Rising 44: The Battle for Warsaw; Norman Davies; 2003; MacMillan Books; 617 pgs; Notes; index; appendices
You may be familiar with the Warsaw ghetto uprising. The ghetto uprising took place in 1943. It was the story of the Jews fighting back rather than allowing themselves to be slaughtered. This is not that story.
The Battle for Warsaw was the attempt by the Poles in 1944 to try to retake their country. The Russians were to the east, and the Germans were retreating to the west. The time seemed ripe. One can imagine the best outcome: The Varsovians (the correct term for a Warsaw-dweller) rise up in Warsaw; Russia advances on Warsaw (the enemy of my enemy is my friend); Together, they drive the Germans out; Russia leaves; and Poland is restored!
That did not happen. Russia was initially happy to carve up Poland with Germany when the war began. This was known as The Pact of Steel. Stalin wanted all that he could take. Even after reading this engrossing account of the battle, and its surrounding politics, I still could see no way that the Poles would get what they wanted (a stable border; and self governance… the greedy bastards!). But that could never be. They were between the proverbial rock and a hard place. Germany was defeated, and Stalin knew that his army from the east would take most of the countries between Russia and Germany in order to get to Germany. And he had no plans of giving any of them back.
Having said that, the Poles still got screwed. Russia deliberately laid off Warsaw until Germany had squashed the uprising and razed the city to the ground. Both England and Russia knew the truth but were never prepared to speak it. Instead, they played footsie with the issues, placating the Poles until even they realized the western allies could not intervene. But the big villain in all of it was Stalin. One can say a lot of bad things about Britain, but they did try. Spy missions, air drops, and so on were executed, usually by Polish soldiers and airmen working out of England. Russia refused to help. They even denied the allied planes (their allies, the ones shipping them arms) the right to land on Soviet airbases after making a long flight to Poland. This dramatically hobbled the western allies in trying to support Poland.
The Battle for Warsaw began on 1 August 1944, lasted 63 days, and ended Oct 2. The Yalta conference had, by then, already given Poland away.
Here is an example of the kind of bullshit politics that took place then (and now, if we are honest):
The Russians essentially argued that they had a right to reset the borders of Poland to the those before the war. Makes sense, right? Except, as far as Stalin was concerned, the war did not begin until Germany attacked Russia. By then, Russia had already swiped half of the country and they meant to keep it.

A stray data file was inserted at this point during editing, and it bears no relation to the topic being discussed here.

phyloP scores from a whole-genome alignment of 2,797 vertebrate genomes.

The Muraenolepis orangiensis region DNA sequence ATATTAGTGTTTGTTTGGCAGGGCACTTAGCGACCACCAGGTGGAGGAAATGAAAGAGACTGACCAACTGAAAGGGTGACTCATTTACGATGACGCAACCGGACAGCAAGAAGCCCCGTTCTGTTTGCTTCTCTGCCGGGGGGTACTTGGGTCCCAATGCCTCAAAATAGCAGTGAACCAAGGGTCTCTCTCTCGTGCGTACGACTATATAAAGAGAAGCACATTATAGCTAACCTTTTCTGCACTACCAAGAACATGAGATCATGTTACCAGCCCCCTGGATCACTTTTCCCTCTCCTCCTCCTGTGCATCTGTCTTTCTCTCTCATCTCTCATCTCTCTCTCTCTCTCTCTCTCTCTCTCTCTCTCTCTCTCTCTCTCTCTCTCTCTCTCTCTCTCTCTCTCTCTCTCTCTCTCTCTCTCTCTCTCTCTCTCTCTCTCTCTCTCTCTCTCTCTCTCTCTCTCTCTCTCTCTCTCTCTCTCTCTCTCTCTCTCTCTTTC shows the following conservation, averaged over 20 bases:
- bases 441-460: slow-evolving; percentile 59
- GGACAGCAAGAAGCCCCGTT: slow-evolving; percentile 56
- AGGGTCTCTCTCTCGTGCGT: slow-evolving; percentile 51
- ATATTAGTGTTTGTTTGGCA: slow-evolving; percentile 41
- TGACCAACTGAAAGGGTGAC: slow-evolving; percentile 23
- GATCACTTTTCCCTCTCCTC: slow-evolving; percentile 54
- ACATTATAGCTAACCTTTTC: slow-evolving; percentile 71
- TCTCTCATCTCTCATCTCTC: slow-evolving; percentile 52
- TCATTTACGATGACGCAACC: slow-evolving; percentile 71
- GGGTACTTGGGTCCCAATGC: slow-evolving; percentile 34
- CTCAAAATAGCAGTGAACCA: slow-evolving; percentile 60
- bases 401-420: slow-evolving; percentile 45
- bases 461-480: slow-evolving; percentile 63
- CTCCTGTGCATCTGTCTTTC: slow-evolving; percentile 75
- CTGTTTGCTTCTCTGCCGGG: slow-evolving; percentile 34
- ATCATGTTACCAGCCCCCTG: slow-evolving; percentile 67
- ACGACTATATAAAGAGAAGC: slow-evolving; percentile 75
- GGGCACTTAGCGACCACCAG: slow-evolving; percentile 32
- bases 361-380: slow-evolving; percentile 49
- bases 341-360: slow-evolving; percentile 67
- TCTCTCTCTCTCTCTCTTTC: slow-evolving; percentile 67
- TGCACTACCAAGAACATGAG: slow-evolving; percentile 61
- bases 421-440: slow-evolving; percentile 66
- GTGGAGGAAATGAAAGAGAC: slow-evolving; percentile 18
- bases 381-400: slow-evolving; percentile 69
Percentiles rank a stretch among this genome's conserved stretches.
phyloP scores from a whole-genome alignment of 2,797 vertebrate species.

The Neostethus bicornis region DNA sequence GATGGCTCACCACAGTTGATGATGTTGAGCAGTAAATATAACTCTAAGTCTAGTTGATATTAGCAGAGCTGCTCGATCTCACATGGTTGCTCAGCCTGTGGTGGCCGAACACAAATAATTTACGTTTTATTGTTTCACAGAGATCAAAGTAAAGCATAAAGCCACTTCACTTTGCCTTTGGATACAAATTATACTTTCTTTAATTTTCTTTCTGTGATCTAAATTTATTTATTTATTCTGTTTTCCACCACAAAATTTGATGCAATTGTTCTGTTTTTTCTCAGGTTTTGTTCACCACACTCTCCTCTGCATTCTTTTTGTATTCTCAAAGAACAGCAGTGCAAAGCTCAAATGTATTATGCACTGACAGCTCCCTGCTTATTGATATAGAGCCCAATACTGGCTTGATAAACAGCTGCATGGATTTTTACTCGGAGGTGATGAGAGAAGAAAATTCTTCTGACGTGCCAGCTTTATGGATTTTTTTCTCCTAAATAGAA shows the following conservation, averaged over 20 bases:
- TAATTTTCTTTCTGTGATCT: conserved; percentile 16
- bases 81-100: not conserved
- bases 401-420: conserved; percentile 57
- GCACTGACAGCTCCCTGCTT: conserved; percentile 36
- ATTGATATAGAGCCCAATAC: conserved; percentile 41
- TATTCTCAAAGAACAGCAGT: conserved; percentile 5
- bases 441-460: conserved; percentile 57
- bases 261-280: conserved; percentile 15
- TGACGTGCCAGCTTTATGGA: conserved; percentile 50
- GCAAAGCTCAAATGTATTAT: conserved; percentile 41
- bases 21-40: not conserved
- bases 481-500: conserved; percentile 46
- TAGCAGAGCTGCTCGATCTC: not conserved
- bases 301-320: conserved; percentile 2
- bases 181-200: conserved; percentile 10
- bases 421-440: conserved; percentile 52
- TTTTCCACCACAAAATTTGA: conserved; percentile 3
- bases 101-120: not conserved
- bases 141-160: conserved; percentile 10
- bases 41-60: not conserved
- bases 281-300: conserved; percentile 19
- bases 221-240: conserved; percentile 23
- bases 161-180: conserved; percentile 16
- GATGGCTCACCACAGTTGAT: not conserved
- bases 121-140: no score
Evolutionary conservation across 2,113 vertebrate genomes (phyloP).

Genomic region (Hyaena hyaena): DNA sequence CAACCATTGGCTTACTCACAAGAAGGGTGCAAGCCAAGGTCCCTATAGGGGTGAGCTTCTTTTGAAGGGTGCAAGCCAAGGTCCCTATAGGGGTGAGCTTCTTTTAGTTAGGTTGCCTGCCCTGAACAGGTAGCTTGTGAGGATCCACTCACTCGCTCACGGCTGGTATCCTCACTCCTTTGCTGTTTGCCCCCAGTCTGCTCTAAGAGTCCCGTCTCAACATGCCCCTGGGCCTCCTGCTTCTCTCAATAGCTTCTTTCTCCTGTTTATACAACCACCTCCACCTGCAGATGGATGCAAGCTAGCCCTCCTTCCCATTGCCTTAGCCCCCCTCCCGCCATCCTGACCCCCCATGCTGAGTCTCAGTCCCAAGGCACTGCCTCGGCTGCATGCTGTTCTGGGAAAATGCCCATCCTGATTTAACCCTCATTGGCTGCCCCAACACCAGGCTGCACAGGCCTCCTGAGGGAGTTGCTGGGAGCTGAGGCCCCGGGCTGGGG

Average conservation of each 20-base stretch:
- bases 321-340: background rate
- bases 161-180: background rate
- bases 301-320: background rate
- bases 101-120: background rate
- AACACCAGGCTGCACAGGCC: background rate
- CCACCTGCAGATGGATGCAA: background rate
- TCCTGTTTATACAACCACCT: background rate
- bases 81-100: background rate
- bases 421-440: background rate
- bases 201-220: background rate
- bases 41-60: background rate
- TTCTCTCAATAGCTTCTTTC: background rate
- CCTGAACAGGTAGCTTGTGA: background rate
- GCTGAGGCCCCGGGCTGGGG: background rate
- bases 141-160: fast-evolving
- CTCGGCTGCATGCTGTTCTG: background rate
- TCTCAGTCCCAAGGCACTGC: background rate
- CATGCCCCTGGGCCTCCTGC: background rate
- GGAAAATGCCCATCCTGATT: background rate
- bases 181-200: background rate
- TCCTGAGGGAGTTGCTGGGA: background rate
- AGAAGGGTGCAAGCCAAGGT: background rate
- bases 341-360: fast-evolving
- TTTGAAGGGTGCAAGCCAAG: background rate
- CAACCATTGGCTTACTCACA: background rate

It is hard for a Canadian to appreciate the animus that existed in Europe at the time. Poles, Jews, Christians, Slavs, Croats, Germans… they all had long standing grudges. And it was quite possible for one to belong to two groups at once (a Jewish Pole might identify with being a Jew or a Pole or both). Anti-Semitism was everywhere. Borders of countries were fluid. Large movements of people were not uncommon. The Great War did not make any of this better.
But one cannot overstate the hate the Germans had for the Poles, and the Poles reciprocated. Nor can one overstate the bravery and determination of the Poles. You would be willing to fight to, if you watched the enemy walk into a neighborhood and shoot every last person dead just to make a point. Denmark, which also borders Germany, was treated with kid gloves by comparison, in part because the Germans saw the Danes as fellow Arian supermen.
I should also note that Churchill himself was a dealing from the bottom of the deck when it came to Poland. He conned the Polish government in exile. In his defense, as I implied earlier, I suspect the basic outcome would have been the same whether Churchill was honest or not.
The subject is of interest to me, so I read this rather long book with interest. I stopped after the war ended (somewhere around page 450) as I am not all that interested in the cold war politics that followed. This work is spiced up by asides of personal heroics, usually taken from diaries and such. It describes all the major Polish players in the Warsaw uprising, few of whom survived the war. Many died in Russian gulags.
Oddly, the Germans were a beneficiary of the uprising. It gave them 5 months of time to destroy Warsaw (which they saw as a mini-final-solution) and to assemble the Reich's defenses.
The book's font is small and the pages dense, so this is a long read for anyone.
Lee Moller is a life-long skeptic and atheist and the author of The God Con.